The Myth Hunters (The Veil Book 1)
by: Christopher Golden
284 pages [Nook Book]
Oliver Bascombe is thrust into the world beyond the veil under perilous circumstances, thanks to none other than Jack Frost himself. While he always wanted to believe there was something more out there, he gets more than he bargained for.
I got this book for free for my nook, thanks to my BookBub subscription, which is why I picked it up in the first place. It’s unusual for a traditionally published book to be available for free like this. I actually thought it was an indie when I got it.
Myths are cool. I liked the premise but didn’t love the book. I felt like there was something missing here. Perhaps there wasn’t enough depth? There was plenty of action, in a running for your life kind of way, but I didn’t feel enough of that sense of danger. Despite some serious violence, I had a hard time relating to their peril.
The borderkind themselves are pretty cool, and the creatures encountered on the other side were not the standard critters you would expect. This is the first time I’ve read a novel that had Kappa in it, even if they only appeared briefly.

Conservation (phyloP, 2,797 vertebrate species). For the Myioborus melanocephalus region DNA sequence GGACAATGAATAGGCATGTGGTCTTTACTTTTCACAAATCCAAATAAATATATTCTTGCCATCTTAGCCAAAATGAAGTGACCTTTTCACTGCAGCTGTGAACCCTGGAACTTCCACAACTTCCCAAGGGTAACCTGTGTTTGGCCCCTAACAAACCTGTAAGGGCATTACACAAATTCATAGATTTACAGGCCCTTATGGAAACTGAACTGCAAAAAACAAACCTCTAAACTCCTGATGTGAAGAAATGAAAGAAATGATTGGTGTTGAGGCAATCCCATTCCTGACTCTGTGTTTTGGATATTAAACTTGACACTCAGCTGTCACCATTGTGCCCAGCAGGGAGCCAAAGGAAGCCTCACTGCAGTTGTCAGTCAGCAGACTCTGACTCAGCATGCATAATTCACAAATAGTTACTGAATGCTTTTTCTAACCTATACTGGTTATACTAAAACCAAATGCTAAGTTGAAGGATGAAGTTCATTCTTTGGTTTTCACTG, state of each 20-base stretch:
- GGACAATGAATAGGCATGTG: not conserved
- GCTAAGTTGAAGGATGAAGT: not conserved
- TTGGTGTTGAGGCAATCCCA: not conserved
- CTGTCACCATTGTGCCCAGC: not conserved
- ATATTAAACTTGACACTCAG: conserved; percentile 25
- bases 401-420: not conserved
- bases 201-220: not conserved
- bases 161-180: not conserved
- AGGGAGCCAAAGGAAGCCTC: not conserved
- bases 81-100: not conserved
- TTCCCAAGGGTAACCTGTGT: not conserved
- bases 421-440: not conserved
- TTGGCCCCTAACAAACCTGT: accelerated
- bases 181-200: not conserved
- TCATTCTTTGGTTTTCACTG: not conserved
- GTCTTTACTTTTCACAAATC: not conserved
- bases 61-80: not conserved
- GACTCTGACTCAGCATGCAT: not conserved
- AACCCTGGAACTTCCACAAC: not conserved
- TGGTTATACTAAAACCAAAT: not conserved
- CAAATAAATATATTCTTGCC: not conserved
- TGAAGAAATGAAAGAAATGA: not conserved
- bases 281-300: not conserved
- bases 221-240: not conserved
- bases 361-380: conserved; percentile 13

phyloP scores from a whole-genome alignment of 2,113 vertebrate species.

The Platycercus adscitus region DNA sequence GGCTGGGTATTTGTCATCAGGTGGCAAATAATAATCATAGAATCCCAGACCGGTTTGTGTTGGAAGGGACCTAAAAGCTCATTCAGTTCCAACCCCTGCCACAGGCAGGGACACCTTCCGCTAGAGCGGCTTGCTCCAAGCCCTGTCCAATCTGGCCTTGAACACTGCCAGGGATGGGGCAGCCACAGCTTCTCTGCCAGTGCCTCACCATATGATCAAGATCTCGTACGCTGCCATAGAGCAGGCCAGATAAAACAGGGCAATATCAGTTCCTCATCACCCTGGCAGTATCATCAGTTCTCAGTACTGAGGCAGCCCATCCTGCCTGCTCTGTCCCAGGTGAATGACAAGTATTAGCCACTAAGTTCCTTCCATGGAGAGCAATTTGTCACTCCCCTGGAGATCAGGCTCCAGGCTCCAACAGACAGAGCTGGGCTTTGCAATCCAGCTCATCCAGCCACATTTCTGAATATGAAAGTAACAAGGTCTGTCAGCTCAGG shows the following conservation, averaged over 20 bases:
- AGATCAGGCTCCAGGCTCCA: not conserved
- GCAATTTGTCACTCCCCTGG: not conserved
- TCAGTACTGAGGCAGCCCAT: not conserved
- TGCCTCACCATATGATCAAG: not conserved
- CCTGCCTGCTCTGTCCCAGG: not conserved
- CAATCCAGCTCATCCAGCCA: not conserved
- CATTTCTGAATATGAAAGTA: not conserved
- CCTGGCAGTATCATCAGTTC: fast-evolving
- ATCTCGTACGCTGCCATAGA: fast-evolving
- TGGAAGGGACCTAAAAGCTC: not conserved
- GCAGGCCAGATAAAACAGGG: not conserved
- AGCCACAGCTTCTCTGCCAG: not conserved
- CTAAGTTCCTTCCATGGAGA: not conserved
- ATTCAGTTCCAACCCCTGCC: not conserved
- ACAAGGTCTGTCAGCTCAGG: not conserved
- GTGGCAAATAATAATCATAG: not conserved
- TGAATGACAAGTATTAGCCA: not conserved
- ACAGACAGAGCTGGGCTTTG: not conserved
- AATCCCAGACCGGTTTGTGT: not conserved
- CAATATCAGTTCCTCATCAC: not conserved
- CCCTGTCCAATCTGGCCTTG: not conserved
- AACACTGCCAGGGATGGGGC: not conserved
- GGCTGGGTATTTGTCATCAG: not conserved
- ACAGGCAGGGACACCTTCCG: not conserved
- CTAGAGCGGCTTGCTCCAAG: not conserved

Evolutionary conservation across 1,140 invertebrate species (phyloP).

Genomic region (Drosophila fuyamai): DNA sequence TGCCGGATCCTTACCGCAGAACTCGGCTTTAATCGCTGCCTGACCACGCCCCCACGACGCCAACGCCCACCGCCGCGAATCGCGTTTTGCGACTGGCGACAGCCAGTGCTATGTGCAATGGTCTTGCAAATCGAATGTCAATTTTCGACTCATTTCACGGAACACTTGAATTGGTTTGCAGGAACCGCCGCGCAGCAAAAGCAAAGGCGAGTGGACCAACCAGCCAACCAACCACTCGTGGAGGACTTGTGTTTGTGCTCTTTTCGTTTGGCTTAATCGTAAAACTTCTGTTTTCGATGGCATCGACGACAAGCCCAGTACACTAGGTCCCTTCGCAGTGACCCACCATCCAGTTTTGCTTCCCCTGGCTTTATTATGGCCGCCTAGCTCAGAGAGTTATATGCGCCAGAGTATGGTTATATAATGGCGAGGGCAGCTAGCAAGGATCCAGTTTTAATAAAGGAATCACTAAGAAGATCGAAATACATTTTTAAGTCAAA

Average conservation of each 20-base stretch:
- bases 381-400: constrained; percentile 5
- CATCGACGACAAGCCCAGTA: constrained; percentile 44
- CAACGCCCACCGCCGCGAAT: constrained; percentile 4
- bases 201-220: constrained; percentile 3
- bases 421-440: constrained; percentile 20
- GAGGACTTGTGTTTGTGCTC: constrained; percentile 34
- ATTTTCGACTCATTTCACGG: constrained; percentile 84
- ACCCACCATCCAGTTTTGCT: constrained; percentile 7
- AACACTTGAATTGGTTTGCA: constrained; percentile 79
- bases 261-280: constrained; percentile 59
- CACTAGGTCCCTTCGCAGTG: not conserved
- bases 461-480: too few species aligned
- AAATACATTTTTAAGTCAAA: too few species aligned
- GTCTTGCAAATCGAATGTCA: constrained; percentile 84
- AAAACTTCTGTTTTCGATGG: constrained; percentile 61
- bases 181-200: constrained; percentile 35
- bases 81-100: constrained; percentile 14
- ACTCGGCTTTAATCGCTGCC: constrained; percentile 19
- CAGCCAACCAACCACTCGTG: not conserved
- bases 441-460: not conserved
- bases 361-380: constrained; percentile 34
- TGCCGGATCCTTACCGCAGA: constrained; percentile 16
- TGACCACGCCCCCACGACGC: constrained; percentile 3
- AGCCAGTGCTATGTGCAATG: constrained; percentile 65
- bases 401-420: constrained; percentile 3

The biggest problem I had with it was the main character. He alternates between being utterly useless to being extremely helpful. Most of the time he is a fish out of water, and the borderkind have to constantly explain everything to him, which made him seem kind of flimsy, and less likable. By the end of the story he’s earned his place a bit better. I have found in the past that the first novel of a series might be a little weak while it sets up the characters and the story. The second book might be better.
Having events told from Oliver’s side of things, as well as from the perspective of the detective investigating his disappearance and the violence in his wake, added a little something extra to the story and helped to break up the monotony of running away and being told how things worked.
I might read the sequel, I might not. I’m curious about where this all goes and I’m secretly hoping it gets better, but it might not be worth the time with all the other books on my list. We’ll just have to see. Until next time…